THE FIRST EMANCIPATOR
David Bruce Smith’s Grateful American Magazine is becoming a national treasure. In a recent issue, he told the story of the man who deserves to be called the great emancipator. His name was Robert Carter III and on November 5, 1791, this pillar of Virginia’s aristocracy wrote a “deed of gift” which freed all 500 of the men and women who had been his slaves. It is one of the most amazing stories of the Revolutionary era.
THE SPEAKER FOR OCTOBER
We have a virtual guarantee of a fascinating talk by our board member, Professor Joanne Grasso. She has just published a book, The Revolutionary War on Long Island. Join us and find out how much happened on our local semi-peninsula that had meaning for the outcome of the struggle for independence.
AN IMPORTANT MESSAGE FROM OUR CHAIRMAN
While the focus of the American Revolution Round Table will always be the era of the War for Independence, we are about to make the leap into the 21st Century. The current Broadside is the last one you will receive in the mail. Starting in December, we are going digital. This change will save us a good deal of money with each issue. It will also guarantee delivery. No longer do we have to worry about lost mail.
On your annual membership form, be sure to print with extra care the email address to which future Broadsides should be sent. This is crucial to the success of our experiment.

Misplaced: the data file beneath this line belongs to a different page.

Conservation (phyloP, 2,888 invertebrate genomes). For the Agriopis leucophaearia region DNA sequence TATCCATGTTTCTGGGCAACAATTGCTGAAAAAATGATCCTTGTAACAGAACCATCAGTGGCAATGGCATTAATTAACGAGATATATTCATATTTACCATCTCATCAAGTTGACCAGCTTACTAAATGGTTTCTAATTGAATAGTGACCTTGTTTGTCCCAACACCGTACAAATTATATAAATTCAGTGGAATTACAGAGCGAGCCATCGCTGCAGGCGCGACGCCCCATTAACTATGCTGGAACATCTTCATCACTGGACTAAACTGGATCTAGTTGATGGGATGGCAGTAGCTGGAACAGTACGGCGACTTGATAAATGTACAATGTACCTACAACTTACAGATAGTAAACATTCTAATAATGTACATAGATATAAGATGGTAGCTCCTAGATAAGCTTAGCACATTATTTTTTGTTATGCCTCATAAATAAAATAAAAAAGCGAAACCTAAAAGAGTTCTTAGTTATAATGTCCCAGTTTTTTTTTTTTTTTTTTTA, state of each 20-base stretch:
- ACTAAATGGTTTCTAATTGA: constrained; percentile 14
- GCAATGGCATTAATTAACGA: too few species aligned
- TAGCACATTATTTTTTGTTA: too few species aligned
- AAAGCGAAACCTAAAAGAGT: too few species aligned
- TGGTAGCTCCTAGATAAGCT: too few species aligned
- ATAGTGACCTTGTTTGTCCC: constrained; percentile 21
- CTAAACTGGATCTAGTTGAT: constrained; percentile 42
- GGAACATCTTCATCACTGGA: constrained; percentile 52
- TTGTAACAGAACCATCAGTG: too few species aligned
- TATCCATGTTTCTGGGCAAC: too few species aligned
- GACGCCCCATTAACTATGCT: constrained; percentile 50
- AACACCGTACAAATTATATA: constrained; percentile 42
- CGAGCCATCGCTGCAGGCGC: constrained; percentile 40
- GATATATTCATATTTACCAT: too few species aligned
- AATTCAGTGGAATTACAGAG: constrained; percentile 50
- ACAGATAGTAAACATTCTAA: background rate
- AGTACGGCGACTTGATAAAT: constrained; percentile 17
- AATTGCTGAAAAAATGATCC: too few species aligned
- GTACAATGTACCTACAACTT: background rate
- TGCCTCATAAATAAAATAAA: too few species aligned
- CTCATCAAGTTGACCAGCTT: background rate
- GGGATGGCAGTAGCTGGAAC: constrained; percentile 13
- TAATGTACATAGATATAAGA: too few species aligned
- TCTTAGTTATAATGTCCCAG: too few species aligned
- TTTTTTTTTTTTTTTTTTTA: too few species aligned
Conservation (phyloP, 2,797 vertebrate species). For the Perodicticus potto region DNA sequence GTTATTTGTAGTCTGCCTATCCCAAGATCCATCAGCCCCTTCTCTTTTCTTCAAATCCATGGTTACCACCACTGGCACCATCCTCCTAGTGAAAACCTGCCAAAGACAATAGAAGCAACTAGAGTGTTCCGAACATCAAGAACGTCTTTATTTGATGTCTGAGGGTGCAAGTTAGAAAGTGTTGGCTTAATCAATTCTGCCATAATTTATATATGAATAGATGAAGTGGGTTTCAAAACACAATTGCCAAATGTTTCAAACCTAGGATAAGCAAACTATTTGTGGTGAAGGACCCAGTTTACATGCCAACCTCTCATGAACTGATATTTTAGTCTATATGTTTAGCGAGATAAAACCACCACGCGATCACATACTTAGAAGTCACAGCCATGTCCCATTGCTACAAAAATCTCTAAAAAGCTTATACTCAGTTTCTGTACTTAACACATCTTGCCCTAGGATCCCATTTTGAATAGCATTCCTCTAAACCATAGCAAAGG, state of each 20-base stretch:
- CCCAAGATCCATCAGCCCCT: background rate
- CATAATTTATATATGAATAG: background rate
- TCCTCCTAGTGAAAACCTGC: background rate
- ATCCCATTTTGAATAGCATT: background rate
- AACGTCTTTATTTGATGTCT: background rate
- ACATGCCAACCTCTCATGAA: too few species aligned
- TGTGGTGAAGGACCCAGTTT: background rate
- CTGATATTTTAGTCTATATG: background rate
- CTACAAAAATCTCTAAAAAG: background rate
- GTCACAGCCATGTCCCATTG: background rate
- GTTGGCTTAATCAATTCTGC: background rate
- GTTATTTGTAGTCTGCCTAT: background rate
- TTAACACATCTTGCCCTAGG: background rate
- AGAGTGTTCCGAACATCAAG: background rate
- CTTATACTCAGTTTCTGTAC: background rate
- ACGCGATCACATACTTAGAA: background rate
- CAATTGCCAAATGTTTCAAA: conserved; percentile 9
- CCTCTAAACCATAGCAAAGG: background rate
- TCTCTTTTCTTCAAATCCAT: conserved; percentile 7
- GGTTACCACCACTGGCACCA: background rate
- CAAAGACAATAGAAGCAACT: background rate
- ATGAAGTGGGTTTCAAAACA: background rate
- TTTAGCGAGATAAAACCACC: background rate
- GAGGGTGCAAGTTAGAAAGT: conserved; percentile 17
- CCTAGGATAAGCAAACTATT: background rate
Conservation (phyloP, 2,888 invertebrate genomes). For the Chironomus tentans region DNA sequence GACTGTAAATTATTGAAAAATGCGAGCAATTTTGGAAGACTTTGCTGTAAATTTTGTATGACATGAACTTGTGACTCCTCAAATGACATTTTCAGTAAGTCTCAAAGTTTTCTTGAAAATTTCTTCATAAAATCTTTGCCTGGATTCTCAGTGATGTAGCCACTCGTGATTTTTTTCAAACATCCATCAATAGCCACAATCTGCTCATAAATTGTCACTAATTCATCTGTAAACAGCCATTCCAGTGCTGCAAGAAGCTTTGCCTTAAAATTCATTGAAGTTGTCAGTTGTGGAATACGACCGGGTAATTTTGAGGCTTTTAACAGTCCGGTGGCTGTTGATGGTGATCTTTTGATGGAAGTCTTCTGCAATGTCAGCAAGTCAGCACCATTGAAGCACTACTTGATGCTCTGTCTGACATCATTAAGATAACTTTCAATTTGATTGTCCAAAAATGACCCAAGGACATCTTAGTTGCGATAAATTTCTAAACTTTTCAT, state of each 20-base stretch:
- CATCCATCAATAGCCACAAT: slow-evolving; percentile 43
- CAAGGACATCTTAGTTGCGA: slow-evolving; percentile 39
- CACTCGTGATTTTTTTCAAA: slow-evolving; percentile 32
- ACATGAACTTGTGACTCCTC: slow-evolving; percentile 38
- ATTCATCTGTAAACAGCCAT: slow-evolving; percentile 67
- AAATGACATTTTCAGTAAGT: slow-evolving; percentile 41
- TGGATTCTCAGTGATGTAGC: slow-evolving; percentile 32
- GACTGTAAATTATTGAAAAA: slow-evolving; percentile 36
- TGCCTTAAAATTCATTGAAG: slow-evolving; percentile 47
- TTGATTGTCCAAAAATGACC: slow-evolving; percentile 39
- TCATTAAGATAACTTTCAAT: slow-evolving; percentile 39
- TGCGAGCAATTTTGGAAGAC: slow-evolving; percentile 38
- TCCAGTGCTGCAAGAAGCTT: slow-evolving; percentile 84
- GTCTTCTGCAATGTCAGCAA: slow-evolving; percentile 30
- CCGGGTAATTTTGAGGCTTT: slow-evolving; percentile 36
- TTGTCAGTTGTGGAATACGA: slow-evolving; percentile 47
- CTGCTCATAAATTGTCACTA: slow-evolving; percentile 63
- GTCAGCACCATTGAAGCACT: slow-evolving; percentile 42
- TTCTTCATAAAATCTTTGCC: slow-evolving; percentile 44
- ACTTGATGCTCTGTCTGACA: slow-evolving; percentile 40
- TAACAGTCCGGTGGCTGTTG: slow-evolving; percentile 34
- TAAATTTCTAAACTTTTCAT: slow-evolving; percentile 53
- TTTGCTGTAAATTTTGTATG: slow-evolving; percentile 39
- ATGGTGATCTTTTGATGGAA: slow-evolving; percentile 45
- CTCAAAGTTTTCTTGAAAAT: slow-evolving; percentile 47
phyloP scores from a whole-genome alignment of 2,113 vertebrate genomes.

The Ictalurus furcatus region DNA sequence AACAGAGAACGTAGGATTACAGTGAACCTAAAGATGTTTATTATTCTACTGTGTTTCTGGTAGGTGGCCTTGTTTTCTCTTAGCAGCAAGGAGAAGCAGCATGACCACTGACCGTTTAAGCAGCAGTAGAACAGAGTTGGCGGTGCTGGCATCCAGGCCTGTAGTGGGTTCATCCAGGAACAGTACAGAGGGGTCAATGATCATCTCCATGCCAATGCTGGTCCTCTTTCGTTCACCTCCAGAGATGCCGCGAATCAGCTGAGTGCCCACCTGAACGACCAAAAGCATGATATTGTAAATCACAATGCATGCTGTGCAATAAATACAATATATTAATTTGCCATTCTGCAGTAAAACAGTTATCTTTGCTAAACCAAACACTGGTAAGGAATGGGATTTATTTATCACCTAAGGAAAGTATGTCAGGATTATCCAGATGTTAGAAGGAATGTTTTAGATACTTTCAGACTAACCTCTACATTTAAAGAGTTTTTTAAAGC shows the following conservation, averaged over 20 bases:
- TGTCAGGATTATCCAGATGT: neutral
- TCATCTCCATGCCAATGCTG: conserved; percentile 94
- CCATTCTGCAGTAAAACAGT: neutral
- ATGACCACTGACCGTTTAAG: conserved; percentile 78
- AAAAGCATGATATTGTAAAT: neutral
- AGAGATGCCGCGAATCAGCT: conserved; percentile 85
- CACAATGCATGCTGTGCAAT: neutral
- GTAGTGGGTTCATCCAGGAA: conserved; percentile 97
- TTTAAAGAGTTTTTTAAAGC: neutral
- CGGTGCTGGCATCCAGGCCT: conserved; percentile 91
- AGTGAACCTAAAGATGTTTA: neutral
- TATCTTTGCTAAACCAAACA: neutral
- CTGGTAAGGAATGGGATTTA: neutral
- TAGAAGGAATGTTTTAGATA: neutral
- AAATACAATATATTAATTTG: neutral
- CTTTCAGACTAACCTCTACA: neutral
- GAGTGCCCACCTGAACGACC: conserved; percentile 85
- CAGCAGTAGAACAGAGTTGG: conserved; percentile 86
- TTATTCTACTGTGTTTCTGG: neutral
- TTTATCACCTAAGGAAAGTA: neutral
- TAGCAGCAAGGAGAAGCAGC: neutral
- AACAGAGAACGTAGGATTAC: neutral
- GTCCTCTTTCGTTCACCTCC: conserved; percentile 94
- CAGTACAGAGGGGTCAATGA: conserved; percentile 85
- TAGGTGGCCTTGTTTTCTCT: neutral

During the summer I met with Jon Carriel and Tom and Alice Fleming. Tom writes the Broadside and Alice handles the mailings, I also discussed the plan with members of the Board of Governors. Everyone agreed it was time to update our communications.
To make reservations for future meetings, you can email Jon Carriel at email@example.com. Pre-payments can still be mailed to him at 57 West 70th St. (#3-A) NYC 10023. These are appreciated to reduce inconvenience at the dinners. You can also reserve for guests and discuss menu problems and other matters by email or by telephone (212 874 5121). If you do not have access to a computer, let Jon know. We don’t want to lose any members as a result of this change, and we will arrange a mailing to you.
Don’t let this news distract you from an immediate response to this last of our paper Broadsides. Send your reservations to Jon in the enclosed envelope. We look forward to seeing you on Tuesday October 4, at the Coffee House Club.
Your most obdt svt,
David W. Jacobs